I don't take much pride in being somebody who's seen many films or tv programs. Most of this is due to the combination of the facts that I have a short attention span and fairly minimal free time. However, I do enjoy winding down while watching something from time to time. But a priority for me is that it must be something good. Now, I've just labeled myself as a movie and TV snob, but I hope this will give you some conviction towards the idea that the recommendation I will now make comes with validation. I'm no critic, but if something can draw me in for an hour, I know that it's something done right.
Most recently (and I'll admit that it's taken me a long time), I've finished watched the series Mad Men. Seven seasons from the show's beginning in 2007, it follows the life of Don Draper, creative director at Sterling Cooper, one of New York's leading advertising agencies in the 60's. Draper (played by Jon Hamm) is an incredibly complex, scandalous, and mysterious character, who's own story unravels towards the viewer the deeper into the show you get. This alone can draw you into the show, but it's not the only element that gets you hooked. In fact, there's much more. The cast features many distinct characters, each with their own curious storyline, and none of them are necessarily always being moral people, but they're perhaps being authentic to the hurdles that life throws at them, including the toxicity of the industry they're working in.
An especially attractive detail of this show is every finite detail that takes you back into the 60's. Everything, from the fashion, to the political events, to the office interior, to the social (and very, very sexist) behaviours, allows you to travel to a very different but monumental decade. It's done so impeccably on this show, and you can especially see the importance of advertising's role at this time. The prevalence of the marketing industry at this period of growing consumerism is comparable to any financial or tech job you'd find today in the 21st century. I found it fascinating to witness how the creatives on the teams would work and brainstorm together to come up with commercials and slogans for beloved American brands. You see the creativity, the professionalism, but also the mass of stress, involved with this line of work.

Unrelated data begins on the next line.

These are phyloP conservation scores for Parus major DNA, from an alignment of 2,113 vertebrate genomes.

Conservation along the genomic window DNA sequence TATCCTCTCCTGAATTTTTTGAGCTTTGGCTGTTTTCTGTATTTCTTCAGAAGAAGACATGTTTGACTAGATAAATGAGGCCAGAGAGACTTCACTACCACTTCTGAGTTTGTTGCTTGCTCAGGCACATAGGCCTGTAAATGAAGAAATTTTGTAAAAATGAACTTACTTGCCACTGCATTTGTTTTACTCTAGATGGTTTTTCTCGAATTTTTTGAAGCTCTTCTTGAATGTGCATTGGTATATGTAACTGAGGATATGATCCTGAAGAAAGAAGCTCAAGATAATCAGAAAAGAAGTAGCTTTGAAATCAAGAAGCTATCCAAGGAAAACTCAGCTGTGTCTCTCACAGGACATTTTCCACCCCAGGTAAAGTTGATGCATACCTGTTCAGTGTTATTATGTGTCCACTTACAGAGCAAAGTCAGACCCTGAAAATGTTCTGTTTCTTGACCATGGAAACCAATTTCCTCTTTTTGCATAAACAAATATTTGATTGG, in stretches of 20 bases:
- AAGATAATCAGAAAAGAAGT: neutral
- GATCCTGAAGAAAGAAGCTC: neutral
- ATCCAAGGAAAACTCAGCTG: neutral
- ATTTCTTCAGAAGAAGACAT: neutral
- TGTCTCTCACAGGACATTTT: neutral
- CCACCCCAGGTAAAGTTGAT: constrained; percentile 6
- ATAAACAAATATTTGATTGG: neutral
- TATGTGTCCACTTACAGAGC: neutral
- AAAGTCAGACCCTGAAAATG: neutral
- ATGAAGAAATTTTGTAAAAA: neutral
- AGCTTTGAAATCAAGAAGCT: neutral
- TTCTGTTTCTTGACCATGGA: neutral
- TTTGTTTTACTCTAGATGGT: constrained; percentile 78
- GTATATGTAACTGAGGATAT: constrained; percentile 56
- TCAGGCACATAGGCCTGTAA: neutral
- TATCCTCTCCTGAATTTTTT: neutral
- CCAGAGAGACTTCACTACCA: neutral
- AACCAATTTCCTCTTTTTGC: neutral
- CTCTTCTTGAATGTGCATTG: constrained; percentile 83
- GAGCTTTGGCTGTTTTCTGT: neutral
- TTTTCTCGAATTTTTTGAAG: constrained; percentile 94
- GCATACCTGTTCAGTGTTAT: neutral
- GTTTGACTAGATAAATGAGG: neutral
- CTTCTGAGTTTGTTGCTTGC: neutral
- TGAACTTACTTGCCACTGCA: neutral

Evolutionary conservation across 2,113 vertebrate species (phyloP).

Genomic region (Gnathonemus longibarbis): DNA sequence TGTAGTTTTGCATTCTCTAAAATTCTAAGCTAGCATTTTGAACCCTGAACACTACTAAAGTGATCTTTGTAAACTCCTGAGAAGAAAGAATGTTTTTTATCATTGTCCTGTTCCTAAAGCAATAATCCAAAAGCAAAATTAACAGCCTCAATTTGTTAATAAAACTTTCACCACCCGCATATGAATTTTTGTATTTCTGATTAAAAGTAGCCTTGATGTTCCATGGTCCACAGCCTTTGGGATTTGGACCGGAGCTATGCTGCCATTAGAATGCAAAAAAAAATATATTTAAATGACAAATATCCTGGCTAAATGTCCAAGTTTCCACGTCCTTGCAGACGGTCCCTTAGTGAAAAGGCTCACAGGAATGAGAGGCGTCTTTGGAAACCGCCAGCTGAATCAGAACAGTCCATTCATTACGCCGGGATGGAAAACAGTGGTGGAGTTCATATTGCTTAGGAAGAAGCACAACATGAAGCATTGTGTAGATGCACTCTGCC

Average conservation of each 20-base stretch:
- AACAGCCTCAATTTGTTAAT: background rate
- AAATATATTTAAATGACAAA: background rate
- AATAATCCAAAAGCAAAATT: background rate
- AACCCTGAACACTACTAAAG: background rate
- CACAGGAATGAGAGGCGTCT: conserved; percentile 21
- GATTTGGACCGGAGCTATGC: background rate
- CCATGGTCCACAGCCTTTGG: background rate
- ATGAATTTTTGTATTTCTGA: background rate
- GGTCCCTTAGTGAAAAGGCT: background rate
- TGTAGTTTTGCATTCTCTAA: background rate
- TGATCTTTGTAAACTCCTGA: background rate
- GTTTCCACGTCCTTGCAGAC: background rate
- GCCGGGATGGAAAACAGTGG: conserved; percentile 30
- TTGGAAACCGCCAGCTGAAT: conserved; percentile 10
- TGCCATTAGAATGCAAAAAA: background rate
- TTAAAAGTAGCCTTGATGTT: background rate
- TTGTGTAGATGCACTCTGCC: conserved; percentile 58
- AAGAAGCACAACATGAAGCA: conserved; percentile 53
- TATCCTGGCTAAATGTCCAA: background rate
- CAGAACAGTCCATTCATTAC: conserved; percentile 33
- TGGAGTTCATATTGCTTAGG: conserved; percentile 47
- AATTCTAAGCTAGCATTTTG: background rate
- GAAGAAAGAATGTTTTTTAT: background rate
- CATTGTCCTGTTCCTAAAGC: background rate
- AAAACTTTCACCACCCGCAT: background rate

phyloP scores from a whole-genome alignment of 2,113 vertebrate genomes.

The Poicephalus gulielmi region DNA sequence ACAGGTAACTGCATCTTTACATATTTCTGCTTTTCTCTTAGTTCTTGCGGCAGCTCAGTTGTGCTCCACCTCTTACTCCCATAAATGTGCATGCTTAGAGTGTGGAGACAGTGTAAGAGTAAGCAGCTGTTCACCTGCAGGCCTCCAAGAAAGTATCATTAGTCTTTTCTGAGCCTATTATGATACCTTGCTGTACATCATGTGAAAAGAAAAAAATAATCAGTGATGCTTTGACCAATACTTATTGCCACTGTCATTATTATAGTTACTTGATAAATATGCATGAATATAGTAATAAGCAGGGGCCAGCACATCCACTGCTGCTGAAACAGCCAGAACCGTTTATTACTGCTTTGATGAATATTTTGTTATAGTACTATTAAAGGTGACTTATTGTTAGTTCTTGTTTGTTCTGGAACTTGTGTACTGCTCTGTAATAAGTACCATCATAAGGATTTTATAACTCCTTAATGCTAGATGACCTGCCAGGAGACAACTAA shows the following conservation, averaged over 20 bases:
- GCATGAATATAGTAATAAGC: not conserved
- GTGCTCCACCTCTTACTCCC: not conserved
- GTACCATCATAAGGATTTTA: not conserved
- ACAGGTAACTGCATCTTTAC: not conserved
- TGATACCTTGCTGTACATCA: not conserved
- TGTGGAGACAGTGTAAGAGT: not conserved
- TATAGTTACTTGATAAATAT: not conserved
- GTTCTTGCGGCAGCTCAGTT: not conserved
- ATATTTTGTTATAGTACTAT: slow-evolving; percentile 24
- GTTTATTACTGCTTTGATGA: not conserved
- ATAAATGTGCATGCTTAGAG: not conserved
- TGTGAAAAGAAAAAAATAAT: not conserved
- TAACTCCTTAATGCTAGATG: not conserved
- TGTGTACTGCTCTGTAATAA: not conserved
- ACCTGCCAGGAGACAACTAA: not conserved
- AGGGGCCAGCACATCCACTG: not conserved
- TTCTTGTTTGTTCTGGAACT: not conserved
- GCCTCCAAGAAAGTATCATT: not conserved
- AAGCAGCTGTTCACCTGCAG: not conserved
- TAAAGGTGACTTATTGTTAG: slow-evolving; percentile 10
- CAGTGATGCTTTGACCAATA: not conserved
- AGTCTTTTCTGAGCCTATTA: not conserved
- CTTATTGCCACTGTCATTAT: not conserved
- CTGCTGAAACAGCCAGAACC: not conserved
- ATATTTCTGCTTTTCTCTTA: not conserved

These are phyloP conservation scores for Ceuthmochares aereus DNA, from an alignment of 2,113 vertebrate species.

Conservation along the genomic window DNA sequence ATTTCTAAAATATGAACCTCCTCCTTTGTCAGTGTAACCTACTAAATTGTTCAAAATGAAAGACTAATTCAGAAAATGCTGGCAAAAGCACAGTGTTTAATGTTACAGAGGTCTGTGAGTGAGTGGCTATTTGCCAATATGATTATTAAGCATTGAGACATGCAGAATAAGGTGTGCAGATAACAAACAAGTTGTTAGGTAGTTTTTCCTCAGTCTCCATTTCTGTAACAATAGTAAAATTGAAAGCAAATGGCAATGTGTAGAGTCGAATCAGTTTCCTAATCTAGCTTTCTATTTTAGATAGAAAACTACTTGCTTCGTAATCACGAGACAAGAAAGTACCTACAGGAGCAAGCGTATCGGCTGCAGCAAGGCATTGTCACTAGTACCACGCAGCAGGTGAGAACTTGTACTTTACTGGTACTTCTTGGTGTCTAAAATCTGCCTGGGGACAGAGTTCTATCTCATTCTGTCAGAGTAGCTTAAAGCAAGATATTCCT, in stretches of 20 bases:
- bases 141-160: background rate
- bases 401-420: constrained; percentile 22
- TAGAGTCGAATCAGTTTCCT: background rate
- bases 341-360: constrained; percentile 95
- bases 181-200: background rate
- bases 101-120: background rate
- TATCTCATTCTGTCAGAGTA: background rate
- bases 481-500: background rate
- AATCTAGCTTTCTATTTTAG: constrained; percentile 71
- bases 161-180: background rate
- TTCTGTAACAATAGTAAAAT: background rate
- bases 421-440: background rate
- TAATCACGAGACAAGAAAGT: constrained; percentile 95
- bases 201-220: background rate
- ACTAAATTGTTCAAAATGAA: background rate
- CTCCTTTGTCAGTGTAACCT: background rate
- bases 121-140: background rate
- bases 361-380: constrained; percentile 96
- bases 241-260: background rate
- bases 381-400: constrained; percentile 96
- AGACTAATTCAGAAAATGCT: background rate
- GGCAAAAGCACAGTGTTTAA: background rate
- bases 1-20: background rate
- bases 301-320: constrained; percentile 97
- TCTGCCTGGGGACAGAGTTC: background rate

As a person watching the show, you can start to see how Mad Men is composed similar to an advertisement itself. The cinematography, the way scenes are shot, designed, filmed and presented, are so articulate and so aesthetic that they really attract the viewer's eye. Intentional or not, Matthew Weiner and his team, from start to finish, create what I think is an artistic masterpiece.
I'll be honest, I first tried to watch Mad Men when I was sixteen and I would fall asleep while watching most episodes, so I only really made it to the end of season 1. I can say now that at that age I couldn't really appreciate the artistry of the show. I also had little knowledge of the decade and the advertising industry, I only watched it because it was winning all these Emmy's at the time and I was constantly being told around me that it was a good show. There is also a certain quietness to the show. It is slow-paced and peaceful when you watch it, drowsy to an uninterested sixteen year old, but more appreciated by a twenty-two year old with an increasingly fast-paced life.
Rarely do you find a show that makes it through seven seasons without losing its flavour. Throughout its run, Mad Men sticks true to its theme, its characters, and its integrity.
100% this is worth the watch. It's all on Netflix. And you'll be sad when it's over.